Your village, once peaceful and thriving, is now all but deserted and overrun by creatures from the nearby forest. Press any key to venture on….
With those simple words begins a harrowing, epic adventure to the limits of the universe.
Ragnarok was a rogue-like PC game produced from 1992 to 1995 by Norsehelm productions. It also had a European release called “Valhalla.” Its bare-bones graphic interface was more than made up for by rich gameplay, vast amount of quest content, and classic rogue-like mechanics that built on what previous games had done as well offering revolutionary ideas:
• Emergent Content: The definition of “emergent content” is that a player’s decisions creates unique consequences, leading to a completely original experience. In Ragnarok, the levels were randomized with each new play through, in the tradition of rogue-like games. If you made a character, died, and then restarted, you would go to the same starting level as before, but its contents would be completely different. However, with Ragnarok the unique possibilities extended to much more than just level design.
One of the genius points of the game was the tremendous capability you had to interact with the environment. In a bizarre but entertaining design mechanic, you could eat the bodies of slain monsters. Most of the time this did nothing; sometimes it produced a health penalty or death (stay away from the cockatrice!); and sometimes it gave you fantastic benefits, such as the ability to phase, or a sixth sense to detect hidden monsters outside of your line of sight. If you were enveloped by the Weird Fume, you would grow an extra finger, up to 16 – which was a great benefit as it meant you could wear extra magical rings of protection, immunity, etc. You could charm other monsters and use them as allies, polymorph yourself into a monster to gain its strengths, master one class and then change to another, and much more.
• “Meta-Death:” When your character died all your equipment was dropped on the spot. Although the level would be randomized on the next play through, the previous character’s stuff would come through as a cache of supplies for your next adventure. But a Ghost would also be created – a hostile spirit of your slain adventurer that you had to fight in that general area. Multiple deaths in the same spot could create a “choke-point” of ghosts which would have to be avoided until you had leveled-up enough. So character death was more than just the end of the adventure – it was a persistent event that you had to deal with next time through the game.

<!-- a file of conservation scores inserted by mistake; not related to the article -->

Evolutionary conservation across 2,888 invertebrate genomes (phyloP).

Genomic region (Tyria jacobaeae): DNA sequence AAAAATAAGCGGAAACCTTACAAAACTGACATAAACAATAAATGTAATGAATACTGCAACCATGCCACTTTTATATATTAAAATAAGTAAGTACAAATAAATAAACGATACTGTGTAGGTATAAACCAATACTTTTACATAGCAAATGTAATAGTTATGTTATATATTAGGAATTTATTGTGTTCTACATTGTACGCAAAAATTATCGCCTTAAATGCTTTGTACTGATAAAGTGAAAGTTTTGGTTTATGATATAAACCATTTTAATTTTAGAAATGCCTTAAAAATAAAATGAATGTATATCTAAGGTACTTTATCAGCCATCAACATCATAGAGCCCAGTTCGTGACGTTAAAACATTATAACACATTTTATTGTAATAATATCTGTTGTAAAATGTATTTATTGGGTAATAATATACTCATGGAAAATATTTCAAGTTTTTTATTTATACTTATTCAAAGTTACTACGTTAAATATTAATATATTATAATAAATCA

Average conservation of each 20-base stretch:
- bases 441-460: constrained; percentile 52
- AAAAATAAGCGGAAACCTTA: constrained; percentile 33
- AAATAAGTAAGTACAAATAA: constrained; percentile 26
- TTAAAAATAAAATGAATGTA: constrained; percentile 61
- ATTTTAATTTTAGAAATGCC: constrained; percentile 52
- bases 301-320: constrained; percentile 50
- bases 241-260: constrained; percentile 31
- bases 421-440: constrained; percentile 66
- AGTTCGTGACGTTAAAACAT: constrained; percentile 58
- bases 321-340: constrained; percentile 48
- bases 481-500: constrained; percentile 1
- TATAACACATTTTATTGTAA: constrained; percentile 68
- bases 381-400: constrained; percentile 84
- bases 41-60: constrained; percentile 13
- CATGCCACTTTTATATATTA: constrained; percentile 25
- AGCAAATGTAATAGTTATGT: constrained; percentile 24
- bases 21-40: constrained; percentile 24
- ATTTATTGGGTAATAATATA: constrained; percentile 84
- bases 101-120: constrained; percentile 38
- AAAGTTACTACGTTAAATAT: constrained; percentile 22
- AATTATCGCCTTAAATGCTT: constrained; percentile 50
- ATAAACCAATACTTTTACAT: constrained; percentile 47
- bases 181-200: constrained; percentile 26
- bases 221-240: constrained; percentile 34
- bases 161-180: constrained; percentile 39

• Vast amount of gameplay: You begin as a lowly level 1 Viking with the lofty goal of nothing less than saving the gods from extinction. You grow from a neophyte to a being of godly power, able to travel through entire worlds and dimensions – all of it built on the classic Nine Worlds of Norse Mythology. There are six quests to perform, all of which involve helping the gods to find critical items or weapons to use in the final battle. In the last section of the game you have to fight across the Rainbow Bridge to the final battle plain of Vigrid for the eponymous final battle.
• Classic level of difficulty: Most games these days have removed the penalty for dying to the point where it’s as trivial as returning to the previous auto-save checkpoint. Not so in Ragnarok. In the first version of the game, if your character died all of the saves for that character would be deleted as well. Players worked around this by making a separate back-up directory. In later versions of the game there were two options offered – Beginner, which kept the saves even if you died, and Expert, which did not.
There was also the issue of time. Each turn elapsed would bring you closer to the final battle. If you got to turn 5000, Odin himself would appear in the form of a Raven to give you quest hints; lesser monsters would also stop fighting you at that point to make it easier to get through the 6 quests. At this point the best hope for the play was to kind a rare Blue Cube that could bring you backwards in time, giving you more of a chance to finish the quests before the final battle. Woe to the player that used the Grey Cube by mistake, and was shifted forwards in time, closer to the Battle of Ragnarok.
What really made me think of this game again was reading some reviews of the upcoming dungeon hack Demon’s Souls – a roguelike that allows you to see the last moments of other characters prior to their deaths. I’m glad to see that some of the concepts of Ragnarok, such as “meta-death” and a brutal level of difficult – are not dead and gone in today’s HD world.
This edition of Games We Loved is contributed by our friend and gaming junkie Alexander Liss